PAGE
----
17-year-old Jill Conway is a precocious teenage heiress played by Annette Day, an English girl who happened to be in Hollywood at the time yet neglected to take acting lessons.
Jill falls for Guy Lambert (guess who?), an American pop singer touring Europe. The scene shifts from London to Bruges and finally to Antwerp – although the film was actually filmed on a badly designed MGM set in Culver City.
Jill’s fortune has been secretly depleted by Uncle Gerald (John Williams) who decides she must die for his sins, sparking some memorable scenes. The masked mayhem in Antwerp is genuinely menacing.
Yvonne Romain adds intrigue as sophisticated playgirl Claire Dunham but isn’t seductive or sinister enough to convince as a femme fatale and her pursuit of Elvis is so languid it undermines the title which presumably alludes to the star’s ‘trouble’ in being pursued by two women.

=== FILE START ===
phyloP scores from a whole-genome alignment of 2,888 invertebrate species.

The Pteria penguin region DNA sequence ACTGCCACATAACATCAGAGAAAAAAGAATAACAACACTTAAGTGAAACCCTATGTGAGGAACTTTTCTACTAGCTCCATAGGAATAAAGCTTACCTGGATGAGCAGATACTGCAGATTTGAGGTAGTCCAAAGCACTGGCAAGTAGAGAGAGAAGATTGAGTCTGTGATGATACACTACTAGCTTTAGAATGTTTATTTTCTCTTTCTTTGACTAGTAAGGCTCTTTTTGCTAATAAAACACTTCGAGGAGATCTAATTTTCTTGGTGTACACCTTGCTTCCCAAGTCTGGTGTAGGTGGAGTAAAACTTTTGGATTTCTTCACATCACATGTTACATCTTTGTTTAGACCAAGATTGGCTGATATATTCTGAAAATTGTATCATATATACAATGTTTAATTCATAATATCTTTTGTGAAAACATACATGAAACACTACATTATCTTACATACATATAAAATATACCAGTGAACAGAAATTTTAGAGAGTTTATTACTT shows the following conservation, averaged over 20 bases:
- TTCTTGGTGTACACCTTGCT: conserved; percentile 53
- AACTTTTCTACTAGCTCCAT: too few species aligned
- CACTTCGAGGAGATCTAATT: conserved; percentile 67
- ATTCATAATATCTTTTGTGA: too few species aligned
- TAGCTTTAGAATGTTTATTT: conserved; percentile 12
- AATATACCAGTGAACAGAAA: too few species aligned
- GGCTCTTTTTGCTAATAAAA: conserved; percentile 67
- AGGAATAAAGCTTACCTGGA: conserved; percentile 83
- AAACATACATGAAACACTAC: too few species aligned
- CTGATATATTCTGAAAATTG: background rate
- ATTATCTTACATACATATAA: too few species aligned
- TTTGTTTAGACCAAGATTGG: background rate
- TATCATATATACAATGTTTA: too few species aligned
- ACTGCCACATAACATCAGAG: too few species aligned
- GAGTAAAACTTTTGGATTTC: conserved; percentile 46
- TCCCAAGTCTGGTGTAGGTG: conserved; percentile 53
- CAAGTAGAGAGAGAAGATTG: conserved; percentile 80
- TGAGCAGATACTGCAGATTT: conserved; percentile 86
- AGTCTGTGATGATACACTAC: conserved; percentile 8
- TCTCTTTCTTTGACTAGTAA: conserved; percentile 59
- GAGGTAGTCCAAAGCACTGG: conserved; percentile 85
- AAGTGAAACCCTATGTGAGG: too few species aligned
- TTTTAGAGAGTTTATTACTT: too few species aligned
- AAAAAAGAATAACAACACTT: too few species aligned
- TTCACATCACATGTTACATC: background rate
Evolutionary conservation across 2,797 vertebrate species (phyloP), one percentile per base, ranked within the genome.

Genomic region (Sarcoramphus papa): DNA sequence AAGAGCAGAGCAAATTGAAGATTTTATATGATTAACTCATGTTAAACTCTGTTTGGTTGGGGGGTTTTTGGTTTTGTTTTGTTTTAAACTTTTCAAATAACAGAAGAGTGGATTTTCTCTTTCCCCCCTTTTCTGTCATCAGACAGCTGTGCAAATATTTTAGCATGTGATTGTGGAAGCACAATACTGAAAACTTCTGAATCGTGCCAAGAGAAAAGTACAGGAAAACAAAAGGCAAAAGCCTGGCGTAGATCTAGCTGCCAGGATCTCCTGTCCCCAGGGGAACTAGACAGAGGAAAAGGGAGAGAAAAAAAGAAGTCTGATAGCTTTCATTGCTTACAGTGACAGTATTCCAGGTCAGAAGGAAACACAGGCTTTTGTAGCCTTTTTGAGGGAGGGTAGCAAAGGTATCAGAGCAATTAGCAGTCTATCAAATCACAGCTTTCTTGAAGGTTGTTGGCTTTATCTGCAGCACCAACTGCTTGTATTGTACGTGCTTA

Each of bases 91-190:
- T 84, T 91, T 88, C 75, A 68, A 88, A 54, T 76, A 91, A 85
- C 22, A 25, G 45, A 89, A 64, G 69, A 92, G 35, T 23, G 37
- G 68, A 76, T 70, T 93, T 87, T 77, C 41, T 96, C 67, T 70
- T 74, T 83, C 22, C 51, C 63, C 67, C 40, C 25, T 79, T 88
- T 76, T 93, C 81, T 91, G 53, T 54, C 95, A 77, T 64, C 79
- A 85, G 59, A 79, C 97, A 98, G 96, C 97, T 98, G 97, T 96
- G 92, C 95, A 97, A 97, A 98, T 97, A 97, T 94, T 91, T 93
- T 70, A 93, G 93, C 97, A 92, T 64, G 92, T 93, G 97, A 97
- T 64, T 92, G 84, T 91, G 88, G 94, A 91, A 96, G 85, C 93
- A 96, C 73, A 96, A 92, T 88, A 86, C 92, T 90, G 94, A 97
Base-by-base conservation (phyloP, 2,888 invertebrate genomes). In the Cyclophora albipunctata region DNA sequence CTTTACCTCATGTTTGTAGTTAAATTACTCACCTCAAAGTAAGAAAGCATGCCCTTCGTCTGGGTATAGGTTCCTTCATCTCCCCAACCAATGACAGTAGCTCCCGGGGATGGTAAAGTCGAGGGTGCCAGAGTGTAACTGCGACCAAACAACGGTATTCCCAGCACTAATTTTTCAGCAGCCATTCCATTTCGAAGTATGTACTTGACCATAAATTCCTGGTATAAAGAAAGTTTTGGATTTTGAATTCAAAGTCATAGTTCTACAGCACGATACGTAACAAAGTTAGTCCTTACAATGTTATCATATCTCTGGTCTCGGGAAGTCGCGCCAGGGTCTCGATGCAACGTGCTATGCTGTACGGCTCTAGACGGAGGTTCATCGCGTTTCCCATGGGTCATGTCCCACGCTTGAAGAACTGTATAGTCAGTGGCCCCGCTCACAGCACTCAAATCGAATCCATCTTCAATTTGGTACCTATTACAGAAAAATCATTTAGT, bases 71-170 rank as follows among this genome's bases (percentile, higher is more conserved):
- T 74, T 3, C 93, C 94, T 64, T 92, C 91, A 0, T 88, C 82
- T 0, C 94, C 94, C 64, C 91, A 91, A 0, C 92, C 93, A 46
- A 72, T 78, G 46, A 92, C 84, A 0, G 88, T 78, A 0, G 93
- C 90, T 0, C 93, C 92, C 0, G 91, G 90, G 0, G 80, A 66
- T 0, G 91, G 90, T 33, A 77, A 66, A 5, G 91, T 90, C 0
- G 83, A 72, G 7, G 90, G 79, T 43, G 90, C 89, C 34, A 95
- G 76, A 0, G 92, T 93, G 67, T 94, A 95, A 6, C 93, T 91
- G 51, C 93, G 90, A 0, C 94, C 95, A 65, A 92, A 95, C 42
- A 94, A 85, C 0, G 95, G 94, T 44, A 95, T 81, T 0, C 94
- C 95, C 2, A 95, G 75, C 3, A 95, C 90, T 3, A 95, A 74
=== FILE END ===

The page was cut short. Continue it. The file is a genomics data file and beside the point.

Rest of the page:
The movie’s tone veers from slapstick to menace, though the drama is handled better than the comedy. Double Trouble feels more like a movie that started life as a darker, more suspenseful story over which 17 minutes worth of songs, some slapstick and a talking parrot were overlaid.
Elvis sings one decent rock number, Long-Legged Girl (With The Short Dress On), and is joined in the cast by Australian Chips Rafferty, urbane John Williams and lovable Norman Rossington – the only actor to co-star with both Elvis and The Beatles (in A Hard Day’s Night).
This film (the 23rd for Presley) is one of the closest-to-real life Elvis movies and certainly worth a look.